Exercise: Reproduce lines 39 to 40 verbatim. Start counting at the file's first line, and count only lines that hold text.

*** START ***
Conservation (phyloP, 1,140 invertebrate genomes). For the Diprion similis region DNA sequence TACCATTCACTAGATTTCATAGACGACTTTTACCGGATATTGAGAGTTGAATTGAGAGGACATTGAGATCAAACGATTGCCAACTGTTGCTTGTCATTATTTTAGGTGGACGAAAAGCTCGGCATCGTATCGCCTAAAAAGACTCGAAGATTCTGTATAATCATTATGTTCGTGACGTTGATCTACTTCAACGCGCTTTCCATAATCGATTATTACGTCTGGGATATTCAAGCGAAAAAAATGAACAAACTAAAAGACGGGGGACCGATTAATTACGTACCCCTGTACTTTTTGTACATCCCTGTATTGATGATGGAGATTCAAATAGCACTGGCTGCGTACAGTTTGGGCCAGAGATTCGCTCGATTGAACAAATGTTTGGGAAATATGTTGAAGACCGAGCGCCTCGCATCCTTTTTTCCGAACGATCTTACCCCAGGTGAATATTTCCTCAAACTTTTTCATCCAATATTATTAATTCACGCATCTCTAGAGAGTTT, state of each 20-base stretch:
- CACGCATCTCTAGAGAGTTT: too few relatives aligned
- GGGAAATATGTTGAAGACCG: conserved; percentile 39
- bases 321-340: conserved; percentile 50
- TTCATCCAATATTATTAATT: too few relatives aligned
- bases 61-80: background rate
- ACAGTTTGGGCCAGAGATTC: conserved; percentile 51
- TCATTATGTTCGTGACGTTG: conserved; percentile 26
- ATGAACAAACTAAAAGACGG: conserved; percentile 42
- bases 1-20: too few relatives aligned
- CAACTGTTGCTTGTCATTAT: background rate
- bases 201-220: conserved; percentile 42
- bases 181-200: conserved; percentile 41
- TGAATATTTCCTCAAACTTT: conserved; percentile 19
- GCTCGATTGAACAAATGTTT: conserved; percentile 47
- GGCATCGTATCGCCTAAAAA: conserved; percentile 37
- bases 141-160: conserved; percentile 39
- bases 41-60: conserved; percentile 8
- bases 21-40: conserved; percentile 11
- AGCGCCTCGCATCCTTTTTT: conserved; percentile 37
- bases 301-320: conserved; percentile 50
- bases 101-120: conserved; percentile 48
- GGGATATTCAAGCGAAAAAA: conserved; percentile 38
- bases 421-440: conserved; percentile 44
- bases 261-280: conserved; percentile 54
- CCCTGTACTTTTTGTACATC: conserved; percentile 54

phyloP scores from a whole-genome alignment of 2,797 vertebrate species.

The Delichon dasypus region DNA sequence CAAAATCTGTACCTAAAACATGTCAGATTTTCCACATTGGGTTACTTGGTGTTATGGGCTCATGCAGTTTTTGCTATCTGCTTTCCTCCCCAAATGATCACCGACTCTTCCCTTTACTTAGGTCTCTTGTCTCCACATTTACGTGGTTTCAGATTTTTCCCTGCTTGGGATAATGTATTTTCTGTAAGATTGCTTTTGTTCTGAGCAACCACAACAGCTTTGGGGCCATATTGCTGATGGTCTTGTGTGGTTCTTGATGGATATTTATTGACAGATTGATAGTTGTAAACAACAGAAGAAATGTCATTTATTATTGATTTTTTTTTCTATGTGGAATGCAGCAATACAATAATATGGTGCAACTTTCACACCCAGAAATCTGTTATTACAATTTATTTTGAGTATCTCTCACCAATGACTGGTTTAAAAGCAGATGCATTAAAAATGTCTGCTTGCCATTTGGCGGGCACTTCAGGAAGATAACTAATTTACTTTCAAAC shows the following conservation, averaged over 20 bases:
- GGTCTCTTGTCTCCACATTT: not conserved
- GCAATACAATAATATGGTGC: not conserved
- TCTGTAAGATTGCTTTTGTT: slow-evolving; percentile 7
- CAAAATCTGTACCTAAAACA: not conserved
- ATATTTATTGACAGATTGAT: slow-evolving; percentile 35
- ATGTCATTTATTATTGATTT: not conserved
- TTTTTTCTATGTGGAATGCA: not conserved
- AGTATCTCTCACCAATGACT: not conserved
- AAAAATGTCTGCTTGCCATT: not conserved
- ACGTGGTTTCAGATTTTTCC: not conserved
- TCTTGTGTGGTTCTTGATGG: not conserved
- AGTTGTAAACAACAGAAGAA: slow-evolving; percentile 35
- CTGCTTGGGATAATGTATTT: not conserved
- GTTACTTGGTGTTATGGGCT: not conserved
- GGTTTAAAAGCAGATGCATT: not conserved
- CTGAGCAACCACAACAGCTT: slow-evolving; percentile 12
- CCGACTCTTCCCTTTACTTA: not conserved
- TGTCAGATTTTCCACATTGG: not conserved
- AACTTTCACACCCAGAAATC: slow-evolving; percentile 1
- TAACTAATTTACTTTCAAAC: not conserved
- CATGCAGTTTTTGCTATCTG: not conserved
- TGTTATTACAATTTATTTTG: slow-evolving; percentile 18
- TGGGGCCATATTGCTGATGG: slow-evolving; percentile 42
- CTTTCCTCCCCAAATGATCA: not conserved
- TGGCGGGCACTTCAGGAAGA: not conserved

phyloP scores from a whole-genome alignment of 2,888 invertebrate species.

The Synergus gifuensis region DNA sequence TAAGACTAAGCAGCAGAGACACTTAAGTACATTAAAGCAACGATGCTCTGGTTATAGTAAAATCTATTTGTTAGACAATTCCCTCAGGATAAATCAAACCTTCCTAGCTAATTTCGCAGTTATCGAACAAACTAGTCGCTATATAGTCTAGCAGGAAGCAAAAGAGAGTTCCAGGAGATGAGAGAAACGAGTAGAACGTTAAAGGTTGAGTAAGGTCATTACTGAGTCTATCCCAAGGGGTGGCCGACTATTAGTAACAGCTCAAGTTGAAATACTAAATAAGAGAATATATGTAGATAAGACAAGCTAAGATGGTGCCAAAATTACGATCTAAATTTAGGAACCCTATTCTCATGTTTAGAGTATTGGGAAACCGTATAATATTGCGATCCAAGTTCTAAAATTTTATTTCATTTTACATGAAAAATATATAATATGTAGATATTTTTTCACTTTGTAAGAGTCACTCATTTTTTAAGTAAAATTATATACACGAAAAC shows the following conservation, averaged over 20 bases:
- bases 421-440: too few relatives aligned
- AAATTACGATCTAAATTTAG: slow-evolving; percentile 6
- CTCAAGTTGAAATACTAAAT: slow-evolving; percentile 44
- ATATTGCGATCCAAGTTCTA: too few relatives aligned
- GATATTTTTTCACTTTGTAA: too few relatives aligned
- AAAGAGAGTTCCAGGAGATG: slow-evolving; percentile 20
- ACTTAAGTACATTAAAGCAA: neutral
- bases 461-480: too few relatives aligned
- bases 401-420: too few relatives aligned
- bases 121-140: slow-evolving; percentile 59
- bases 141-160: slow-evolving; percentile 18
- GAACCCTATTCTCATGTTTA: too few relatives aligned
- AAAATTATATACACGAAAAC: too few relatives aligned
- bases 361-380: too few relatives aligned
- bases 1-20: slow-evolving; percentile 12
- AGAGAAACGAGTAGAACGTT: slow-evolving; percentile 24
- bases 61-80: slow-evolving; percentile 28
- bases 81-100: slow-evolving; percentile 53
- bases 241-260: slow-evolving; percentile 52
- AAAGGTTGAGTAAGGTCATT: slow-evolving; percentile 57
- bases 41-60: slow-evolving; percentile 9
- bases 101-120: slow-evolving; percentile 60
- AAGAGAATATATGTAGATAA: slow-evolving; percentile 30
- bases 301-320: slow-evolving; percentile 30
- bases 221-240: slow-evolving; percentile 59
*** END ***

- TCTTGTGTGGTTCTTGATGG: not conserved
- AGTTGTAAACAACAGAAGAA: slow-evolving; percentile 35